Ash Borer

Predatory Light – Death and the Twilight Hours Review

Predatory Light – Death and the Twilight Hours Review

“Kyle Morgan gets around. The versatile guitar player features in Ash Borer, Superstition, Vanum and, most relevant here, Predatory Light. What stands out about each of the first three projects is the unique sound they bring to their respective sub-genres; whether the cavernous malevolence of The Irrespassable Gate, or the passionate intensity of Ageless Fire, there is a cutting edge to separate them from pretenders. So the somewhat milquetoast first album from Predatory Light, 2016’s Predatory Light, came as a bit of a surprise. Its somewhat formulaic combination of doom and black metal caught Mark Z. on a good day, but even he felt more innovation was required. Six years later, and Predatory Light are back with Death and the Twilight Hours.” Pale horse on the plague playground.

Vanum – Legend Review

Vanum – Legend Review

“When I reviewed Ageless Fire on this very site, I described Vanum‘s sound as “black metal without cross-genre bells and whistles,” and this is absolutely still true. It’s a different beast than Yellow Eyes or Ash Borer,, principle members M. Rekevics and K. Morgan’s other bands, in that it has never tried to be anything but a love letter to black metal days of yore. Bathory has always been a touchpoint, but perhaps the most noticeable change on Legend is just how hard Vanum lean into their Quorthorniness.” Quorthorn the raven, eat my sword!

Vanum – Ageless Fire Review

Vanum – Ageless Fire Review

Vanum caught my attention with this gorgeous image of a violent geological process–a particular interest of mine–that is both legibly pictorial and pulling at the edges of abstraction. Tasteful typography and minimal framing compliments rather than competes with the painting. Interest piqued, I dug further and discovered this to be a project of K. Morgan and M. Rekevics of American black metal bands Ash Borer and Yellow Eyes, respectively, both of which I enjoy. Now firmly on the hook, my main question is: does the musical carpet match the visual drapes?” For lavas of fine art.

Terra – Mors Secunda Review

Terra – Mors Secunda Review

“I was rooting for Terra. About two years ago when this English trio released their untitled debut, I thought the group had the potential to breathe fresh life into the so-called “Cascadian” black metal scene that had been losing steam for the past few years. Nevermind that they aren’t technically from the Pacific Northwest…” Cascading is the new voguing.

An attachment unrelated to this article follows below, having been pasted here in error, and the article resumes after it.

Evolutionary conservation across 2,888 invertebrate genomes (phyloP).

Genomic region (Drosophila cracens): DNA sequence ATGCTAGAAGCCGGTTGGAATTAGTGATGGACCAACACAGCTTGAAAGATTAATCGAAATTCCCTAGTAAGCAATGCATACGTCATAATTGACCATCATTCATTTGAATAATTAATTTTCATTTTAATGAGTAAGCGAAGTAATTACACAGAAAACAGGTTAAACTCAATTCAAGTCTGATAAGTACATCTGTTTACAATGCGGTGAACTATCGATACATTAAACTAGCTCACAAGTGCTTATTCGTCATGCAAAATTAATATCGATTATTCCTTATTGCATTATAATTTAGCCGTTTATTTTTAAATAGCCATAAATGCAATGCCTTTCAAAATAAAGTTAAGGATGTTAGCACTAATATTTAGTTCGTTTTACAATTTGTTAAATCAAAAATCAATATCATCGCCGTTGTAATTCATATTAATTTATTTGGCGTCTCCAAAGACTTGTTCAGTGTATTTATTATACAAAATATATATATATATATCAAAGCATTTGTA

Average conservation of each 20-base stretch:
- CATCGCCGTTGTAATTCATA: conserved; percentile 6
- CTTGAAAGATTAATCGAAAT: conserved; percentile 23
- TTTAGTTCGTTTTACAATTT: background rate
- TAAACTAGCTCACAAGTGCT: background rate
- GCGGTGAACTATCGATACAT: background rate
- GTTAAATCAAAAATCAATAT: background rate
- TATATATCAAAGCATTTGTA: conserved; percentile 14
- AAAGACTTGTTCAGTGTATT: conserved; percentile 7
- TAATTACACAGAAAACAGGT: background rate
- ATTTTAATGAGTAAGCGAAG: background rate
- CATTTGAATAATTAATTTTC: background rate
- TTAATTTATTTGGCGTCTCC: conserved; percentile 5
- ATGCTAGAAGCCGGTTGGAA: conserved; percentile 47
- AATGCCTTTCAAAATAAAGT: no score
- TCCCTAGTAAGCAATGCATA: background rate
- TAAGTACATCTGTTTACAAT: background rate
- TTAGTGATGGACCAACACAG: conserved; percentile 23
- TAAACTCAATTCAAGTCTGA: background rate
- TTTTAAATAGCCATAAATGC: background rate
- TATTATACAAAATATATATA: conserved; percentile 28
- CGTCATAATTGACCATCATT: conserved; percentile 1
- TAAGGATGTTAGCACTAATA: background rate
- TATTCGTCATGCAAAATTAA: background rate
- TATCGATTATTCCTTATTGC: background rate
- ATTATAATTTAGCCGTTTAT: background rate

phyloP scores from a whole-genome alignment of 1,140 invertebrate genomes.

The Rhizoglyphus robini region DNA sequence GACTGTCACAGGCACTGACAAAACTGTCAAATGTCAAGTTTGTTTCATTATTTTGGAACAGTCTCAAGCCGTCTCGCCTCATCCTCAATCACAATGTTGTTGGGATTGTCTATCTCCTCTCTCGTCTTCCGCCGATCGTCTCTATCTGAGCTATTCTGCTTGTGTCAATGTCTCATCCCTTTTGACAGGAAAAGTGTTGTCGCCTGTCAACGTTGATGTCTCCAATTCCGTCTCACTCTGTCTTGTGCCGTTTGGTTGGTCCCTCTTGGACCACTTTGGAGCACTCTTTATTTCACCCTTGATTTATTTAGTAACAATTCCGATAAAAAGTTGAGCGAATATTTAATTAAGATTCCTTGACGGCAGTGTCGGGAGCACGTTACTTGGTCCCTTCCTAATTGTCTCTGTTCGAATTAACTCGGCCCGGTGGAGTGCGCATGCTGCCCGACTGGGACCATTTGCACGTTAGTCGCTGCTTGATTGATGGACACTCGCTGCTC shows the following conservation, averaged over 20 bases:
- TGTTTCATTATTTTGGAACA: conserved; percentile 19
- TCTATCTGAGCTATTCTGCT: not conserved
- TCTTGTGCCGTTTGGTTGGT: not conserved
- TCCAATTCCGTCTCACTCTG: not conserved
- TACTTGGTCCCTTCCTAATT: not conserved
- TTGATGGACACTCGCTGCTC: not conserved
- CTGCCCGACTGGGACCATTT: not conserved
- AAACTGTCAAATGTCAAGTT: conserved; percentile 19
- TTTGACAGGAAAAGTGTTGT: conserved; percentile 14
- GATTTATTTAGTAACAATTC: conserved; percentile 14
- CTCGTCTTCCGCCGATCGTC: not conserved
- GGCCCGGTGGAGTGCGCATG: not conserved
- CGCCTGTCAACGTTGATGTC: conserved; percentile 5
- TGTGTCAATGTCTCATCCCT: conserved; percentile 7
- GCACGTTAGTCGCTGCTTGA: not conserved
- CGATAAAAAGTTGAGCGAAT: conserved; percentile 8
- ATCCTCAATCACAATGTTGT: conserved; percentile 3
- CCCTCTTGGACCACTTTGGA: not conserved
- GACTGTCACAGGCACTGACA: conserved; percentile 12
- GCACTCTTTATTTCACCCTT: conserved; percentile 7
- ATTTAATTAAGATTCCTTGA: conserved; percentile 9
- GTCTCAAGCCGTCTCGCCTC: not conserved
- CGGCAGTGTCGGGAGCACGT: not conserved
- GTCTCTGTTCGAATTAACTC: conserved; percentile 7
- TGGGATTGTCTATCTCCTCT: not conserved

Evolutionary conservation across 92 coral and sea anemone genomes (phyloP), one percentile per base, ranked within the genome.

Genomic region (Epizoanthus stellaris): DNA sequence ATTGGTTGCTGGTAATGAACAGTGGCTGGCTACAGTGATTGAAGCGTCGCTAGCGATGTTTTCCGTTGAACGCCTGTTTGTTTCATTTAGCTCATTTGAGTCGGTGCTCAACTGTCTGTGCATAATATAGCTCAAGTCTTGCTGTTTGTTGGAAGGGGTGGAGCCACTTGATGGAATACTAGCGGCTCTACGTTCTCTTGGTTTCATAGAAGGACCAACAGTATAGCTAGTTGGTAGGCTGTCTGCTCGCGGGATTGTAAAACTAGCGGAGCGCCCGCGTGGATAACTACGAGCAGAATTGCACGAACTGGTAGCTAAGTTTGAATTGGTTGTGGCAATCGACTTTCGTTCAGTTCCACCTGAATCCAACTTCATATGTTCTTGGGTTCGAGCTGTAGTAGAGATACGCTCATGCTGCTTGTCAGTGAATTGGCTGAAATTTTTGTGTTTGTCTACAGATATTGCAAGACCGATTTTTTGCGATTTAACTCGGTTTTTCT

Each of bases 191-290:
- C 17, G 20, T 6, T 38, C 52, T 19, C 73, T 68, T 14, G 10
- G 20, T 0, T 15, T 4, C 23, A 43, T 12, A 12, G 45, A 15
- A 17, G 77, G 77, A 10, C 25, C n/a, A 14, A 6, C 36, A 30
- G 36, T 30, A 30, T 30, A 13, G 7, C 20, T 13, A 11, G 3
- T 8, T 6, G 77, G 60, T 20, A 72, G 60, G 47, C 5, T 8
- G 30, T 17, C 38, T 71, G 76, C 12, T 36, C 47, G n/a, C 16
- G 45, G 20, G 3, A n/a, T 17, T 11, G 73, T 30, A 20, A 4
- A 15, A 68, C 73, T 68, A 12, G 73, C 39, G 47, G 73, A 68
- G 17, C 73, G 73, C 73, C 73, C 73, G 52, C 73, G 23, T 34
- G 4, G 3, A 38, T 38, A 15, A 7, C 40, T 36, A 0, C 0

Ash Borer – The Irrepassable Gate Review

Ash Borer – The Irrepassable Gate Review

“I will admit off the bat that I did not know what I was walking into with Ash Borer. They were a random pick, as our promo sheet is currently blacker than an Ad Reinhardt ten-part series on being born blind. I missed the boat on the so-called “Cascadian black metal” scene after several unsatisfying jaunts with Wolves in the Throne Room, but I’m down to see what all the hype is about.” Hype can truly be a bore.

Predatory Light – Predatory Light Review

Predatory Light – Predatory Light Review

“As much as I hate to admit it, my appreciation for doom has declined over the years. Back when I was first getting into metal, I remember scouring the doom metal Wikipedia page for info on the genre and purchasing all the My Dying Bride, Katatonia, and Swallow the Sun CDs my minimum-wage high school job could afford. But in recent years, I’ve become too impatient to sit and ponder dreary sadboy melodies or chords that reverberate for ten seconds at a time.” What’s the rush?!

Terra – Untitled Review

Terra – Untitled Review

“I loved the Cascadian/post-black metal craze, but let’s be honest: that bubble burst at least two years ago. After the umpteenth Wolves worshipper appeared (Addaura, Alda, Ash Borer – need I move past the ‘A’s?’), the mystique wore off and the music turned predictable.” Spring has sprung, and in case the snow hansn’t cooled your outlook, here’s some black metal to further harsh your mellow.

Woman Is the Earth – Depths Review

Woman Is the Earth – Depths Review

“It’s as if a new black metal band emerges from America every day, always with long song lengths and minimalistic ideas. Before I know it, a band is in their third album cycle before I’ve given them the time of day, and it’s becoming increasingly difficult for me to care about every other Ash Borer clone that pops out of the wilderness. But this band deserves attention because they’re one of the few to really get what music like this should be about – energy and atmosphere.” Noctus wants you to pay attention to this band, so you best do so.